The Role of Tumor Heterogeneity in Relapse of Pediatric Acute Myeloid Leukemia
Acute leukemia is the most common childhood cancer and remains highly lethal. Even with the best treatments, almost half of children with acute myeloid leukemia (AML) do not survive. Survival rates of pediatric AML have remained distressingly static for the past two decades. A key barrier to improving outcomes in pediatric AML is understanding relapsed disease, which is a major driver of mortality. Certain genetic changes, or mutations, in leukemia cells make them more likely to relapse. One of these is a mutation in FLT3, the most commonly mutated gene in pediatric AML. But leukemias have multiple mutations at the same time; how mutations work together and/or change between diagnosis and relapse is not well understood. The technology to investigate these mutations now allows us to look at mutations within a single cell. We are using this technology to teach us how pediatric AML changes to become drug resistant, relapsed disease.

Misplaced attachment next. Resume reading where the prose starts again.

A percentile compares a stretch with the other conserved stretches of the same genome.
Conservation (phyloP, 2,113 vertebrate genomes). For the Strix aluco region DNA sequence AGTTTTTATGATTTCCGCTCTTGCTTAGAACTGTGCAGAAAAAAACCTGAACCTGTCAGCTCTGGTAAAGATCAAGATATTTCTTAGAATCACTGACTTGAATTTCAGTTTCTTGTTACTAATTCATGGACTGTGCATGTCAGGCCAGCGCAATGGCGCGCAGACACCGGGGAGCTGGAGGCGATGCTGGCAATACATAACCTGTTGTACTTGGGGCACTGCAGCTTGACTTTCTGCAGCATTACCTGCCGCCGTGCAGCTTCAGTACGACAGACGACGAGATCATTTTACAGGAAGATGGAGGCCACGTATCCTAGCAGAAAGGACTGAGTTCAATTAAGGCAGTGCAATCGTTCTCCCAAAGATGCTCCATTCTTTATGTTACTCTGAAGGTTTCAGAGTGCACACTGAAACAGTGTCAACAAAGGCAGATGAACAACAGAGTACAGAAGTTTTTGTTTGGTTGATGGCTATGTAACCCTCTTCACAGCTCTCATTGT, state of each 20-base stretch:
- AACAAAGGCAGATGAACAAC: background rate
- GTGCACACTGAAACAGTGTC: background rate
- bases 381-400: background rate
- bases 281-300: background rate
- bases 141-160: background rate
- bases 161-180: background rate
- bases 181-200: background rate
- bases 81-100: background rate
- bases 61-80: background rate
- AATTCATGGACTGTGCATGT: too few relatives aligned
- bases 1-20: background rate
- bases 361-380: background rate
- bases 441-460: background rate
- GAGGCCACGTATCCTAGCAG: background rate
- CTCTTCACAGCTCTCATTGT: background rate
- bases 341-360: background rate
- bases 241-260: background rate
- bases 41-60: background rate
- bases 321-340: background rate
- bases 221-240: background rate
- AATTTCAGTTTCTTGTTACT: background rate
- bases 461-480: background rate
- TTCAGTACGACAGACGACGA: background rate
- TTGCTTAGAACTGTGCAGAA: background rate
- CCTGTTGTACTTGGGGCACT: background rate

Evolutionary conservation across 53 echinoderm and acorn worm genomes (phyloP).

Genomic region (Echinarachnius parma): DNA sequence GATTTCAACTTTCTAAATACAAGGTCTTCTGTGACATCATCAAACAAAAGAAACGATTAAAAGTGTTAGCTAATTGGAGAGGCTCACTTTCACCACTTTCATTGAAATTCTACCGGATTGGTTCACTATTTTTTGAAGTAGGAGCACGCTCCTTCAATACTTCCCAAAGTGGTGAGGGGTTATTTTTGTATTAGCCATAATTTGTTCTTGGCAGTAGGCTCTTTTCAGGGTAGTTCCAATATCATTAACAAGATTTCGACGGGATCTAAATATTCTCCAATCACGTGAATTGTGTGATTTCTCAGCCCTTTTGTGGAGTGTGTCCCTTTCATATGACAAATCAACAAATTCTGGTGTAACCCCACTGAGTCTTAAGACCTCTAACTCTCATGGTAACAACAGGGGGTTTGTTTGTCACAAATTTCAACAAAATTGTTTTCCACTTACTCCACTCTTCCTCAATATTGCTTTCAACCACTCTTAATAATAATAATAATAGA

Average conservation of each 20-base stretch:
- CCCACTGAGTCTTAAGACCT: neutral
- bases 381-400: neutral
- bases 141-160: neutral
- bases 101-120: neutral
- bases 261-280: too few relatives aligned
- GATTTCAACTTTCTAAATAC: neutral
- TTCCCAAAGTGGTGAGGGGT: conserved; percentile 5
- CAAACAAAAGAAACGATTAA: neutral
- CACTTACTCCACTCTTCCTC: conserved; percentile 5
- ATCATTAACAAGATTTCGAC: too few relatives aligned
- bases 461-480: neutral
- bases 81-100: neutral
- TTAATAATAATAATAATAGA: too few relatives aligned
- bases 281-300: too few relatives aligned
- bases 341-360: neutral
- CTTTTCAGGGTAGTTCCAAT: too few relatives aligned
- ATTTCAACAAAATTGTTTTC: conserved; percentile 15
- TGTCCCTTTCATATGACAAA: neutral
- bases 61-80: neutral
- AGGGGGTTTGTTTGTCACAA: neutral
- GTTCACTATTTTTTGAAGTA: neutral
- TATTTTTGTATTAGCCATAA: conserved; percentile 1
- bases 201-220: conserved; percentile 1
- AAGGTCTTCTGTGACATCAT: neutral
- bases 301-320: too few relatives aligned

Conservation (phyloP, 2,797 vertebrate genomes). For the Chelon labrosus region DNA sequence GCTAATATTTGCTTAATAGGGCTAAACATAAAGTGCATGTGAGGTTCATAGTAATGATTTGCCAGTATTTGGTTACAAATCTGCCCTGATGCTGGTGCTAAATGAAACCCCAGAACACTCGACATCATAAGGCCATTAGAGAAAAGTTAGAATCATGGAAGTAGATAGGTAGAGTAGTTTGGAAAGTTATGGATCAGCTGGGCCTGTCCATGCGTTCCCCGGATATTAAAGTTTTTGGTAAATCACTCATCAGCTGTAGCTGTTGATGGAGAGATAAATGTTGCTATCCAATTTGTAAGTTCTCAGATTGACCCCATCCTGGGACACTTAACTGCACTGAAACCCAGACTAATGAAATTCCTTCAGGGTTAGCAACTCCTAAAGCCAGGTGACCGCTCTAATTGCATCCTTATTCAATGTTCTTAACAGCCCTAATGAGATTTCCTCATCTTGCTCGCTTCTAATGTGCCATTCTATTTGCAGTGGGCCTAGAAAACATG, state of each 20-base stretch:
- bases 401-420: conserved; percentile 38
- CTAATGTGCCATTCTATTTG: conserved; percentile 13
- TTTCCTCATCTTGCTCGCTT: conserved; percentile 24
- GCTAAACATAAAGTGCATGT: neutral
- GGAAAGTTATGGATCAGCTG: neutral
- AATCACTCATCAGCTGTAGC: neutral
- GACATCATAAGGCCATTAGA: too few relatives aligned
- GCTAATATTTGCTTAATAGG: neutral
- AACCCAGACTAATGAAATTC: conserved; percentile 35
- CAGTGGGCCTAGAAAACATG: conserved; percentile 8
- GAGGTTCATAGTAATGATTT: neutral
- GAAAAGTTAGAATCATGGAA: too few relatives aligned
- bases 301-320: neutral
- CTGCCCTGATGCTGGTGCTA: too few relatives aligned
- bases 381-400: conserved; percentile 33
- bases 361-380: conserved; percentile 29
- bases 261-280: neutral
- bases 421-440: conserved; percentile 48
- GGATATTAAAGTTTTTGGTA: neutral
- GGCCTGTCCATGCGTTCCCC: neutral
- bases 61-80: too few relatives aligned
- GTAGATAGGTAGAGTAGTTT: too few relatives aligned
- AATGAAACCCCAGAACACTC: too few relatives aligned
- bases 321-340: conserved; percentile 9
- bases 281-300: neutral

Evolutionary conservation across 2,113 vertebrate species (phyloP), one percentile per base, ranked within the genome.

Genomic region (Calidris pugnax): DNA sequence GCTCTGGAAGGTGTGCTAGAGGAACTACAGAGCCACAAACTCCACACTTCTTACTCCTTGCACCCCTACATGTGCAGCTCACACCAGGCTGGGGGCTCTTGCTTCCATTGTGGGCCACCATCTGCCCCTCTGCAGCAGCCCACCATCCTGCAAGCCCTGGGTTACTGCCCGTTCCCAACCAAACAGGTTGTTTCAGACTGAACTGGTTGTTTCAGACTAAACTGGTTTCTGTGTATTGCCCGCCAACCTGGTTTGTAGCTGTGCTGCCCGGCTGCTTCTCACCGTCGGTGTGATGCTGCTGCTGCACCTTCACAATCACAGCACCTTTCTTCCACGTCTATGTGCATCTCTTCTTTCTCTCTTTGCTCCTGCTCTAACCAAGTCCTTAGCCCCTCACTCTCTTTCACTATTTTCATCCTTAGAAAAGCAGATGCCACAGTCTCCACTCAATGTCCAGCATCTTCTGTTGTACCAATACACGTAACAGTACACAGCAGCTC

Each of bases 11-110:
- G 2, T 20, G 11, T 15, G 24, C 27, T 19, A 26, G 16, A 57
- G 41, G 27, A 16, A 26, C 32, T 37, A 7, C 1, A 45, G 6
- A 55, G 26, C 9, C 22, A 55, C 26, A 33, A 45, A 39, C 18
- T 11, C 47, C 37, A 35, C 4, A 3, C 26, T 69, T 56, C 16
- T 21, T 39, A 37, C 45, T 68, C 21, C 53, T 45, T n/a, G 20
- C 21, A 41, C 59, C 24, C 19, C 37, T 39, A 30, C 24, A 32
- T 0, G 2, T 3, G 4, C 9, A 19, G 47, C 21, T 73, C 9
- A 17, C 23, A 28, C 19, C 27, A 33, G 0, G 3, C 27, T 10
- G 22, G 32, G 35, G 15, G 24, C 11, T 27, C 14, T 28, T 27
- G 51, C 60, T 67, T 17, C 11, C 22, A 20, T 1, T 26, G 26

In piloting this approach, we identified mutations associated with drug resistance that are present in small numbers even prior to starting therapy. These include mutations in RAS— the second most commonly mutated gene in pediatric AML. We will continue to look at pediatric leukemia to define changes leading to therapy resistance and relapse. We will then look more specifically at how FLT3 and RAS work together to cause treatment resistance. In this way, we will define the genetics of relapse in pediatric AML and contribute a molecular understanding of drug resistance. Ultimately, this will suggest therapies most likely to cure children with an otherwise dismal prognosis.